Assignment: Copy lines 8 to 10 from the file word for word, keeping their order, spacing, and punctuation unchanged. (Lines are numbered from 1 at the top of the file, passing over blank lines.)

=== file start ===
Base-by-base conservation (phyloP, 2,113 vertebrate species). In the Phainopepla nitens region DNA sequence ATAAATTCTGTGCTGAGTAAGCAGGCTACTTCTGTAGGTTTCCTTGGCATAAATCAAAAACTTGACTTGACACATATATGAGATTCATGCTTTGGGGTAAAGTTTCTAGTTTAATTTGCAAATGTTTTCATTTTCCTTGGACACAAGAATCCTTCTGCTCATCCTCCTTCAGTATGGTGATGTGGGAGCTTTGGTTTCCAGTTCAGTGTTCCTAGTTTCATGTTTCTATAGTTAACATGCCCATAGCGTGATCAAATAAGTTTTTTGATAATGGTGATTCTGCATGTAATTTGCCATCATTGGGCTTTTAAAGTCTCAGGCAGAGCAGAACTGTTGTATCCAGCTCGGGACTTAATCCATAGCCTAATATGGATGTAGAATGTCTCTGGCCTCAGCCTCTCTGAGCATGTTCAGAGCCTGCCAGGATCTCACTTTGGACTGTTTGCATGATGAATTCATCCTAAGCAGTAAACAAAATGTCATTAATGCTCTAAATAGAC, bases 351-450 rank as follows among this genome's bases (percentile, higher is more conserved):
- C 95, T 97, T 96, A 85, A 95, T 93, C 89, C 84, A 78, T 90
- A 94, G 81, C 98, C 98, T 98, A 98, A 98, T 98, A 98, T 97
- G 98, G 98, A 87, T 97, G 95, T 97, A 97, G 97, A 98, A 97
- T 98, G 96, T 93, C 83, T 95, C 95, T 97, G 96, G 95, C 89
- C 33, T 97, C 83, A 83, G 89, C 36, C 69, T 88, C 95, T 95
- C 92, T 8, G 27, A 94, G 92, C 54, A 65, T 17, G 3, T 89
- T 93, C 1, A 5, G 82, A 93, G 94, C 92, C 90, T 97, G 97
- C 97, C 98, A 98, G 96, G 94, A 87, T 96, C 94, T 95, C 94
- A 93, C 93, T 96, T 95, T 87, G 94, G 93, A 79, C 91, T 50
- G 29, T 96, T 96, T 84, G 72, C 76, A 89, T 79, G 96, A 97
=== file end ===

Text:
- T 93, C 1, A 5, G 82, A 93, G 94, C 92, C 90, T 97, G 97
- C 97, C 98, A 98, G 96, G 94, A 87, T 96, C 94, T 95, C 94
- A 93, C 93, T 96, T 95, T 87, G 94, G 93, A 79, C 91, T 50